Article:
Probation, Temptation, and Fall of Man
Genesis 3:1-6
Now the serpent was more subtle than any beast of the field which the LORD God had made. And he said to the woman, Yes, has God said…

1. The probation.

(1) This assumed the form of a restriction upon their absolute right to do as they would with the place in which God had placed them.

(2) To some it has appeared as if there was something in this arrangement unworthy of the dignity of the parties involved in it, or unbecoming the wisdom and beneficence of Him to whom it is ascribed; and hence doubts have been cast on the historical integrity of this part of the Mosaic narrative.

1. And, first, there are some who seem to stumble at the littleness of the trial to which man was thus exposed, and on which such mighty results were made to depend. If so, they must be prepared to object to one of the most manifest of those laws under which this world is administered; for nothing can be more obvious and certain than that the mightiest and most permanent effects are constantly resulting from the most apparently trivial and transient causes. Or do they object to so feeble a test of man's obedience being imposed? If this be their meaning, it is obvious to reply that so much the more was the arrangement favourable to man, and therefore beneficent and gracious. The more insignificant the self-denial required in order to obedience, the easier the obedience and the more probable the success of the probationer. Never, we may say, was a moral experiment conducted under circumstances more favourable to the subject of it.

2. As others advance this objection, it assumes the shape of a protest against the dishonour which it is alleged is done to God by the representation of Him as a being who would make a condition of spiritual advantage dependent on an external act. A mere physical act as such has no moral character at all; and though it may be the index of a man's moral state or tendencies, it is not, nor ever can be, an adequate test of them. The test to which Adam and Eve were subjected was not so much whether they would eat or not eat this particular fruit, but whether they would respect and obey or neglect and transgress God's prohibition. It was not, therefore, on any mere external act that man's fate depended; it was on such an act as connected with, flowing from, and giving evidence of a particular state of mind. The hinge in Adam's testing turned really not so much on his eating or abstaining from this fruit or that, but on his obeying or transgressing God's commandment. Was such a test unfair to man? Was it unworthy of God?

3. Another form in which the objection to the Mosaic account of the trial of our first parents is presented is that in which stress is laid on the purely positive and apparently arbitrary character of the test by which their obedience was to be tried. This was the only arrangement possible; for how is the virtue of a sinless being to be tested but by means of some positive precept? In such a being moral truth is so perfectly a part of the inner life, that it is only when a positive duty is enjoined that the mind comes to a consciousness of objective law and extrinsic government so as to render obedience. But even supposing a moral test could have been proposed, was it not much more in Adam's favour that his obedience should have been tested by a positive enactment? What God required of him was thus clearly and unmistakably brought before him.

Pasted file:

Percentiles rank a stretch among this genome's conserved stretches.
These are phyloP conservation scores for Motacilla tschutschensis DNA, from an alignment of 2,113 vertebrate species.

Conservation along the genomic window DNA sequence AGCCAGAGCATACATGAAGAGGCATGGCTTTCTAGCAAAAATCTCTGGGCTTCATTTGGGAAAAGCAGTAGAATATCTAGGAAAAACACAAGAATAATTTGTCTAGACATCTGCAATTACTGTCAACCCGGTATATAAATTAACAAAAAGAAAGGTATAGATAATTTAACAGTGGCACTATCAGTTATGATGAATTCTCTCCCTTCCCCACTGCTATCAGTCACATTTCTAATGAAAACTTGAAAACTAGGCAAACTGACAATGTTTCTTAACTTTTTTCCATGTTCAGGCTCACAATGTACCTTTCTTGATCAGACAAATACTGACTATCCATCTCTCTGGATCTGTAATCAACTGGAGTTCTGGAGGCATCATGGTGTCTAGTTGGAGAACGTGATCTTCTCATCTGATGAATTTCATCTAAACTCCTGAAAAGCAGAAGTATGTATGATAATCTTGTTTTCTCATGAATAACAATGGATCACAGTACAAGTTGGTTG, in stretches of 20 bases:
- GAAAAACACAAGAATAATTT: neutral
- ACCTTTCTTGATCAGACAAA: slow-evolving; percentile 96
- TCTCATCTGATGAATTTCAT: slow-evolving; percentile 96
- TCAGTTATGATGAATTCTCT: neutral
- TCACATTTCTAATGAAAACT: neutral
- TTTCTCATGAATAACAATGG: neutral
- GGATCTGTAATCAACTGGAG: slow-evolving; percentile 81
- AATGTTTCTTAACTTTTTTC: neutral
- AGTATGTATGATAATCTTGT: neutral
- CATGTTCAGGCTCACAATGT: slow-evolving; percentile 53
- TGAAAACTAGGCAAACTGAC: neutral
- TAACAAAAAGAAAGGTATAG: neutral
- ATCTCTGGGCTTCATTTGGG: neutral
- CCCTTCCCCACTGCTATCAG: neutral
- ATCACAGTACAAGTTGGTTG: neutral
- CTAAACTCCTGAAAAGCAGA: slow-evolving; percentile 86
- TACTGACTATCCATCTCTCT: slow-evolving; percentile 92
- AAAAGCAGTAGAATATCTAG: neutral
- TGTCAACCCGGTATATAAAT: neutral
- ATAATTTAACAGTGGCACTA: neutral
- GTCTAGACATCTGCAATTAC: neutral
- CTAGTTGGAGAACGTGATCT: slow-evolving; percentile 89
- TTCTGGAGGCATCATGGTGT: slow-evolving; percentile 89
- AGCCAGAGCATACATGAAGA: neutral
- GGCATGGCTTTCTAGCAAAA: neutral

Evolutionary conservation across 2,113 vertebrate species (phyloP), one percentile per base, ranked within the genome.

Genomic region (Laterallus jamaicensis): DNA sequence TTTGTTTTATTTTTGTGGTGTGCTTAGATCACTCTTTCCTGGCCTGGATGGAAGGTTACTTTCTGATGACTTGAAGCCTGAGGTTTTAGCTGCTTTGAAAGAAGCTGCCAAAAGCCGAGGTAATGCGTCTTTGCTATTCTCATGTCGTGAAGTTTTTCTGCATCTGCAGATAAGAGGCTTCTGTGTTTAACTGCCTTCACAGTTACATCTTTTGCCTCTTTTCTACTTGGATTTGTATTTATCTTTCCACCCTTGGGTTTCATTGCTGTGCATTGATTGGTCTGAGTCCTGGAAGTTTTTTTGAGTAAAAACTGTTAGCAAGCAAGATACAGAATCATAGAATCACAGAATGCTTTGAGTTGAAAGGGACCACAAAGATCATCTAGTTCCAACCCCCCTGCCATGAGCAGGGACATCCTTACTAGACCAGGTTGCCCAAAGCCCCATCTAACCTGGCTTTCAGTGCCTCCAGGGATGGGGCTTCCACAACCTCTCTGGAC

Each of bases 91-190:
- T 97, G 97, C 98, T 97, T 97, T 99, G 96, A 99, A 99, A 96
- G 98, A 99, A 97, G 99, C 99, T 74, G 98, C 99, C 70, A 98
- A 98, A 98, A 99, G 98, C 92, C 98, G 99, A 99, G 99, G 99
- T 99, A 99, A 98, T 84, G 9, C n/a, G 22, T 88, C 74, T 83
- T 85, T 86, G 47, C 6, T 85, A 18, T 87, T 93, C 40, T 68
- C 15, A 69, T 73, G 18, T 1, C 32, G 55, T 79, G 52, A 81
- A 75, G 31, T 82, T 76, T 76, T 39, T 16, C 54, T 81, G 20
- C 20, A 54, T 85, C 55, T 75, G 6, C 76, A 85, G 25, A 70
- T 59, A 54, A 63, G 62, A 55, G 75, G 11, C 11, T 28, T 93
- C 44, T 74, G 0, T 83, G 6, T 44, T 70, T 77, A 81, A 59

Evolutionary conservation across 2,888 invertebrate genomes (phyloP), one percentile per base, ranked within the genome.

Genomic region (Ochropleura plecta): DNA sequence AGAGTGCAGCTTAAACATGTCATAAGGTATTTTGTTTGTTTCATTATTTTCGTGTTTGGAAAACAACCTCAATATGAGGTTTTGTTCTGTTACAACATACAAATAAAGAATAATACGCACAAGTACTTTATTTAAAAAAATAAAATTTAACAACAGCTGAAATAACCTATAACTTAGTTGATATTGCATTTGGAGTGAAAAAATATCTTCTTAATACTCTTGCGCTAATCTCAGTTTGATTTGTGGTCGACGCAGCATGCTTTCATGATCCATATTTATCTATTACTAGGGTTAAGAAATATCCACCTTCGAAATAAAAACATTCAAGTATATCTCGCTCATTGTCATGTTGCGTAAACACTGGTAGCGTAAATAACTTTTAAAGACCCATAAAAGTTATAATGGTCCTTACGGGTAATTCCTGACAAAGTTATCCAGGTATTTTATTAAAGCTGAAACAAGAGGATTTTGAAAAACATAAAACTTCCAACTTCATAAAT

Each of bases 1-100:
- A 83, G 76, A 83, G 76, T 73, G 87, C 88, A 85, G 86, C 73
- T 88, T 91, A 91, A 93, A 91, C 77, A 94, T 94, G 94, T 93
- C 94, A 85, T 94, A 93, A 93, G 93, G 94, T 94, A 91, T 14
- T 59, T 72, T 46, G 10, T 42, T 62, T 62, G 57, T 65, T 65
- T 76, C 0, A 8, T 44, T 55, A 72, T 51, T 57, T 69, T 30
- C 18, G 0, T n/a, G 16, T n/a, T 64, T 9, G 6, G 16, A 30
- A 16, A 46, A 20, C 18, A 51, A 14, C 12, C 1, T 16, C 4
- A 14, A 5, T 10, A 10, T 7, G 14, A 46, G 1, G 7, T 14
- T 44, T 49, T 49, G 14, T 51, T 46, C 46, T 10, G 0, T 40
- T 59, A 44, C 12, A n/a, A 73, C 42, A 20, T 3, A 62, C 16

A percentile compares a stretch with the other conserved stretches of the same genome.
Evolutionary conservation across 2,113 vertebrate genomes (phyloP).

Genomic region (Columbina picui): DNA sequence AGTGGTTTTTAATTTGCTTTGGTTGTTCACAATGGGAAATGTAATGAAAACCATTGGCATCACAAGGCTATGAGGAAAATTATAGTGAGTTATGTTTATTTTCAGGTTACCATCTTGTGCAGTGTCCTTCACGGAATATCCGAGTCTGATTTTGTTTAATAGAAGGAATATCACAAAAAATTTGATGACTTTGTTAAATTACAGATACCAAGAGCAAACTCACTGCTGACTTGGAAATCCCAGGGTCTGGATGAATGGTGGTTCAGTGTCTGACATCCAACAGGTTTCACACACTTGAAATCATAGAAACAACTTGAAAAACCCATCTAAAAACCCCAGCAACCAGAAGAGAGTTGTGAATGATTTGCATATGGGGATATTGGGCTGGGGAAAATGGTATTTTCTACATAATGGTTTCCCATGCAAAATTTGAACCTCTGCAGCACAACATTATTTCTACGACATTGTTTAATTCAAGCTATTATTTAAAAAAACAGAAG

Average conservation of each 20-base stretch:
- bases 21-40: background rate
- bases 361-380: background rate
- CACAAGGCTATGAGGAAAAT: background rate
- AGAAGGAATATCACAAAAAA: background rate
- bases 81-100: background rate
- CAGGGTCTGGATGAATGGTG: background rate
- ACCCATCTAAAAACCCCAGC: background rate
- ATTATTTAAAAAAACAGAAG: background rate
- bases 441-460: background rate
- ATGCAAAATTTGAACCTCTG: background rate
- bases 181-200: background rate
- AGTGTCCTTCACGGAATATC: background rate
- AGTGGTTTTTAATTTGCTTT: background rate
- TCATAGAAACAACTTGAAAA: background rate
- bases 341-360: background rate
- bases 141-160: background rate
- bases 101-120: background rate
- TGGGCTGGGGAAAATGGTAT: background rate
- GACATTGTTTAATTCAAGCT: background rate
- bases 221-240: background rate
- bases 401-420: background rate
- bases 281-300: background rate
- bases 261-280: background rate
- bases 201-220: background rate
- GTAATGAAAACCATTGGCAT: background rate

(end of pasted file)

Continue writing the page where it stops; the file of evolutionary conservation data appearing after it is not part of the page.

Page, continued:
4. Some profound thinkers have started the doubt whether it be possible for a limited intelligence, left to the freedom of its own will, to avoid transgressing the boundaries of duty, and so falling into sin. Without entering at present into so difficult a speculation, we may admit that a limited intelligence is, from the very fact of its limitation, very likely to be exposed to a strong inducement from mere curiosity, not to speak of other motives, to pass beyond the limits within which it may be confined. What lies on the other side of this barrier which I am forbidden to pass? Why am I forbidden to pass it? What will be the result to me if I do pass it? These and such like questionings, working in the mind, are very likely to result in a daring attempt to remove the barrier, or to overleap it, and thereby, if it be a moral barrier, to plunge into sin. Obviously, therefore, the kindest and best arrangement for man in his state of primeval probation was one which should reduce the action of such provocative curiosity to the lowest possible form, which should hem him in by no vague, mystic, uncertain prohibition, but by one perfectly single and intelligible, and which should leave him in no doubt as to the certain misery into which he would bring himself if he suffered any motive to carry him beyond the limits which that prohibition prescribed. Such an arrangement the wisdom and the goodness of God instituted for our first parents in their probationary state; their continuance in happiness was made to depend on their submission to one simple and most intelligible restriction; they had but to refrain from the fruit of one tree, while of all the others they might freely eat; and they knew beforehand what the consequences would be of their violating this restriction.

(W. L. Alexander, D. D.)

Parallel Verses
KJV: Now the serpent was more subtil than any beast of the field which the LORD God had made. And he said unto the woman, Yea, hath God said, Ye shall not eat of every tree of the garden?

WEB: Now the serpent was more subtle than any animal of the field which Yahweh God had made. He said to the woman, "Has God really said, 'You shall not eat of any tree of the garden?'"

Paradise Lost; Or, Man's Fall
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